Carbide waste will finally get cleared (June Week 2 (2005)) More than two decades after the Bhopal Gas tragedy, the Madhya Pradesh Government has started clearing the chemical waste from the Union Carbide Factory premises in compliance with the High Court directives. Gas Tragedy Relief and Rehabilitation Minister Uma Shankar Gupta said, the methods and place for the safe disposal of the chemical waste would be fixed once it was collected in accordance with the expert opinion of the task force constituted for the purpose, an official statement said here yesterday. The work will be done in the manner suggested by the Centre and prestigious technical specialist agencies in the country. A Hyderabad-based company will do the clearing work in accordance with the prescribed rules and norms under the supervision of the MP Pollution Control Board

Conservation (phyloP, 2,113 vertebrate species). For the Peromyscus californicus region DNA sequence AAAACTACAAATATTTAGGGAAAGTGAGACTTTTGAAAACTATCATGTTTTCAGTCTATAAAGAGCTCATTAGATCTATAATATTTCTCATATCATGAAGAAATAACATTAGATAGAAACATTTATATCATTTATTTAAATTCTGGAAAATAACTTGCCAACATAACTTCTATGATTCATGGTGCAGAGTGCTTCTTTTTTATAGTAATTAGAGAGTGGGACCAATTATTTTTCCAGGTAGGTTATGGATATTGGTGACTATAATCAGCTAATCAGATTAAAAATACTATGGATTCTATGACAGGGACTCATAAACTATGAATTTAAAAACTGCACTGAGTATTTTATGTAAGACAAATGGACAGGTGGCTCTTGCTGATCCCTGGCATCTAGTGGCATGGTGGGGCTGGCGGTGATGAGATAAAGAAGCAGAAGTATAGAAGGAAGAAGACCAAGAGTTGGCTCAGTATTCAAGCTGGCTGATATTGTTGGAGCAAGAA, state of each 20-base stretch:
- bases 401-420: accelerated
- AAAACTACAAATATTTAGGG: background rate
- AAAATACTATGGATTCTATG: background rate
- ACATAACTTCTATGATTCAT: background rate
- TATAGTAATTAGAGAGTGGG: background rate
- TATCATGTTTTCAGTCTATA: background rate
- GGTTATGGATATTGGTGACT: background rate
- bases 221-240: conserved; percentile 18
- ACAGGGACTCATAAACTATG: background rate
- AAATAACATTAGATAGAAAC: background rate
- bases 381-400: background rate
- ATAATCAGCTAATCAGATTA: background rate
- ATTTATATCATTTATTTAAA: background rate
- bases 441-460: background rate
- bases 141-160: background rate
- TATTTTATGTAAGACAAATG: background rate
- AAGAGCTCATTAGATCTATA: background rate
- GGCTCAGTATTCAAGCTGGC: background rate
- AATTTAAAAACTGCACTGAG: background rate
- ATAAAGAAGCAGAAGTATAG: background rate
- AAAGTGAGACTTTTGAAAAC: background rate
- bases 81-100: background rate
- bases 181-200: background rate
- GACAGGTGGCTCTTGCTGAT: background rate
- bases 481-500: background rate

CSE report contested by scientists (June Week 2 (2005)) While samples analyzed by the Delhi-based Centre for Science and Environment (CSE) found a "cocktail of pesticides in human blood", doctors working in the Forensic Laboratory at Patiala in a study conducted on samples of human blood and urine obtained from different sources found "nothing" alarming. The Patiala Forensic Laboratory, which also undertook about 2500 cases of viscera examination last year, found presence of organophosphorus compounds (OPC) only in 10 per cent cases. A study has also been recently conducted at the state chemical laboratory in Patiala on the possibility of insecticides used over crops interfering in the examination of viscera. Samples of vegetables and other eatables available in the market were subjected to chemical analysis for the presence of insecticides and pesticides and according to the reports no poison has been detected in the substance of any eatable or vegetable tested. Samples of blood and urine of human beings have also been tested for traces of insecticides and pesticides and none of these samples have tested positives for any poison. Interestingly, Dr Sunita Narain of CSE had said that samples of blood taken from villagers of Bathinda and Ropar districts, where incidence of cancer has been alarmingly high, pesticides were found in all samples. These samples, she had maintained, had six to 13 different pesticides. And the presence of these chemicals in blood samples was far higher than permissible levels. In some cases, it was 15 to 600 times higher than the permissible limit.